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Beyond Human Rights is the second of Alain de Benoist’s book-length political works to appear in English.
Alain de Benoist begins Beyond Human Rights with an examination of the origins of the concept of ‘human rights’ in European Antiquity, in which rights were defined in terms of the individual’s relationship to his community, and were understood as being exclusive to that community alone.
This changed with the coming of Christianity to Europe, after which rights were redefined as a universal concept derived from the idea of each individual as the possessor of a soul that is transcendent and independent of any social identity.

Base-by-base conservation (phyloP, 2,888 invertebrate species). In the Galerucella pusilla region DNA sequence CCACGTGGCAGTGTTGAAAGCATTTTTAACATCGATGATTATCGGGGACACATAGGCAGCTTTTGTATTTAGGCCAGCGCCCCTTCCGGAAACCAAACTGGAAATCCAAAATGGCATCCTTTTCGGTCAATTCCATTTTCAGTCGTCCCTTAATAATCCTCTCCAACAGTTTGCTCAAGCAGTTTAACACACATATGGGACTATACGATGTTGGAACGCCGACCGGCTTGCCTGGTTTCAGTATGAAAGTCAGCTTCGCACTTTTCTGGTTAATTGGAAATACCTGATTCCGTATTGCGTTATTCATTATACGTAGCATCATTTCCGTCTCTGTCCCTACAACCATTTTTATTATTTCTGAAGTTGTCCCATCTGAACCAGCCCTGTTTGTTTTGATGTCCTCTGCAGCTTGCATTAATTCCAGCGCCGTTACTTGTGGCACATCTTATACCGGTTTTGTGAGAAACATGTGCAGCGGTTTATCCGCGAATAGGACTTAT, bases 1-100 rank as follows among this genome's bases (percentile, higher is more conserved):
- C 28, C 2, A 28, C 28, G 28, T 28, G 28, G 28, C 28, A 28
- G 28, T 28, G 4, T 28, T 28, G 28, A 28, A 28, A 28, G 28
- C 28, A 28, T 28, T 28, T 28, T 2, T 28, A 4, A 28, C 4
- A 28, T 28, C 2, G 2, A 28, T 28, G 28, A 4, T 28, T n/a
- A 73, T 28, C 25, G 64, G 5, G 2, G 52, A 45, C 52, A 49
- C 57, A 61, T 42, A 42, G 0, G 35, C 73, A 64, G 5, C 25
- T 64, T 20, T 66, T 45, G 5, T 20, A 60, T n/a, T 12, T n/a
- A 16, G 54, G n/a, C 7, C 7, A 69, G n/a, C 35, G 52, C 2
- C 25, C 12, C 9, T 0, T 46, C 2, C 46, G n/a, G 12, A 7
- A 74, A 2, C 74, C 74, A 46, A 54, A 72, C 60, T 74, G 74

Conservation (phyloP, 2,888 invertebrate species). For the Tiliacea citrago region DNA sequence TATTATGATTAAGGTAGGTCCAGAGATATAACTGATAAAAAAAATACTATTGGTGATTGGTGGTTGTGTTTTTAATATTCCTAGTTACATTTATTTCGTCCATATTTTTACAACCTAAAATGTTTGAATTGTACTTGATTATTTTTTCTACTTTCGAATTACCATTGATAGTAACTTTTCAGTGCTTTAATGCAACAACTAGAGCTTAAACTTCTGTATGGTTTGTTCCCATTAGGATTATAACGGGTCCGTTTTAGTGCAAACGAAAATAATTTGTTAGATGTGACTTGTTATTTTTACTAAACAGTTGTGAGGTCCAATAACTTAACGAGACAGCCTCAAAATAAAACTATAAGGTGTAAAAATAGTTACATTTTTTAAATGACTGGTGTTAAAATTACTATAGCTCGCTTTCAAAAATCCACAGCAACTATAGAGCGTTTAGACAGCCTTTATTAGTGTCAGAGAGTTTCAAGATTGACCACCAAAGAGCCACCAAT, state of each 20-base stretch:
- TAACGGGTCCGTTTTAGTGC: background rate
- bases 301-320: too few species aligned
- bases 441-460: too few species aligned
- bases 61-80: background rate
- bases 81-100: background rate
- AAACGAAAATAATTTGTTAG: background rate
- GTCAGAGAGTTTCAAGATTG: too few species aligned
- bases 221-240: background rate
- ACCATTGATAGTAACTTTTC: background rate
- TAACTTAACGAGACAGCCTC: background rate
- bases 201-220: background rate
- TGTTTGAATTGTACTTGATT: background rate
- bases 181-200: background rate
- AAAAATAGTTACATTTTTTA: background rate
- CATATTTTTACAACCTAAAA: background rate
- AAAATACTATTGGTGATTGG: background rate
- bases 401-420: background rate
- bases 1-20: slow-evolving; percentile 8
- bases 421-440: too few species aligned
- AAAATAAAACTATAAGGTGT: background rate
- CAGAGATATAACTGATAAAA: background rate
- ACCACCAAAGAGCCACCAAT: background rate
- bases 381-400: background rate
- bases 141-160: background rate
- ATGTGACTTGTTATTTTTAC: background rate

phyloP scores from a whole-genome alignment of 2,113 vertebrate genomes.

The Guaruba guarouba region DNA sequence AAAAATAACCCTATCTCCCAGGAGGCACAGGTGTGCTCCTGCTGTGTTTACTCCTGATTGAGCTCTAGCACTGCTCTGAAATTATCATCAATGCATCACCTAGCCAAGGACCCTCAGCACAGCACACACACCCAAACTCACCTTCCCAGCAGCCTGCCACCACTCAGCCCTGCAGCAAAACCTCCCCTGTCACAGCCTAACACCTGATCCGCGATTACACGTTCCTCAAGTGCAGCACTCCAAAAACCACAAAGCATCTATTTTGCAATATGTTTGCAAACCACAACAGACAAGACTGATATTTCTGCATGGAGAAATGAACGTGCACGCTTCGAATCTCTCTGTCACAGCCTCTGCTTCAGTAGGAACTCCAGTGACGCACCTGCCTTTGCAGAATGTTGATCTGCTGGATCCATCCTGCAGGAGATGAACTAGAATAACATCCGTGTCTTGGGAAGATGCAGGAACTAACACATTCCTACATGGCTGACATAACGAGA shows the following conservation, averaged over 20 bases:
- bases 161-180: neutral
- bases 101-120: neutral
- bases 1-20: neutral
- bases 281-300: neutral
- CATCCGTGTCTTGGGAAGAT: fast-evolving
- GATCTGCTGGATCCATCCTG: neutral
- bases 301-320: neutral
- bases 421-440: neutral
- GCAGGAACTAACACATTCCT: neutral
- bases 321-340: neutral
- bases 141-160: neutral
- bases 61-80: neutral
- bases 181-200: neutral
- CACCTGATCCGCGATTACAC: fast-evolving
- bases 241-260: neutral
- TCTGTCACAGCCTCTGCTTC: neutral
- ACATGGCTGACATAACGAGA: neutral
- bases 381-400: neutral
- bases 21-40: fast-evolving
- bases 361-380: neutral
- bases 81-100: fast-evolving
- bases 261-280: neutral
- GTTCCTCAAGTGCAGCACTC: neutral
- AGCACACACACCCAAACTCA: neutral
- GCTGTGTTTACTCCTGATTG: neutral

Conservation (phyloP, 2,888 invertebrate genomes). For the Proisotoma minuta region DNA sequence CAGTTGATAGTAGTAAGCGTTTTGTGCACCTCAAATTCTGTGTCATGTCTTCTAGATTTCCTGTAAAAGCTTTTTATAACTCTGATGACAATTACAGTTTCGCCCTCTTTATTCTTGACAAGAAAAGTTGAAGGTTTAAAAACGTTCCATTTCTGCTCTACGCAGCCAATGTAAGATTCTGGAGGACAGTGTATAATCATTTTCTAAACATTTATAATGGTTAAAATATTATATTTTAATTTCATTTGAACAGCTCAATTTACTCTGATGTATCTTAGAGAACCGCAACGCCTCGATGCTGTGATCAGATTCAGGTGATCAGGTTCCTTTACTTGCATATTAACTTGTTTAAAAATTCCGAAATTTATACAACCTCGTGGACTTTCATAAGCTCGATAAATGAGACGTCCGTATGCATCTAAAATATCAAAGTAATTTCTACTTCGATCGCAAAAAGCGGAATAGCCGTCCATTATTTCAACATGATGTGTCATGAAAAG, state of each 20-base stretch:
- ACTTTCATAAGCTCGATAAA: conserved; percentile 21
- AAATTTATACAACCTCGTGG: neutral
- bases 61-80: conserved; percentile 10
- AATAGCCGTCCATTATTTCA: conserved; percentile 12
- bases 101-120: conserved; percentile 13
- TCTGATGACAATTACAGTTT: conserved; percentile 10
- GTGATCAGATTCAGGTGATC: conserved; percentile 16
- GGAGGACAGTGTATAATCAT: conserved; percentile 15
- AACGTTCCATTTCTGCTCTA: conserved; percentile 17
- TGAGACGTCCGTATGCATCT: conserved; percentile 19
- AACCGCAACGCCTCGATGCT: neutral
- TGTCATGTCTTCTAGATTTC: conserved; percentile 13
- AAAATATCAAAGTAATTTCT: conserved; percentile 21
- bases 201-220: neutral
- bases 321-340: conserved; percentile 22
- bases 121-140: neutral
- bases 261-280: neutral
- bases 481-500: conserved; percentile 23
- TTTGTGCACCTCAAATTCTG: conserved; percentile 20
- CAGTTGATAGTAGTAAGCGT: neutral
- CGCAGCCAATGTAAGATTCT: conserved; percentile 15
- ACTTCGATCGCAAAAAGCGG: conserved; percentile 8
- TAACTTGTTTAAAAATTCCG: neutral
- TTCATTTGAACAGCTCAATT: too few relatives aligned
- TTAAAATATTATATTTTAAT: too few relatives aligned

This culminated in the Enlightenment belief in ‘natural rights’, which found its practical expression in the doctrines emerging from the American and French revolutions, in which all individuals were said to possess rights simply by virtue of the fact of their being human.
In turn, laws issued by the State came to be viewed as negative impositions upon the naturally independent individual. Benoist deconstructs this idea and shows how the myth of a ‘natural man’ who possesses rights independent of his community is indefensible, and how this conception of rights has, in modern times, led to their use as a weapon by stronger nations to bludgeon those weaker states which do not conform to the Western liberal-democratic form of rights, as we have recently seen in action in the former Yugoslavia, Iraq, and Libya. As such, he presents us with a crucial critique of one of the major issues of our time.
1. Are Human Rights a Part of the Law?
2. In Search of a Foundation
3. Human Rights and Cultural Diversity
4. Beyond Human Rights: Politics, Freedom, Democracy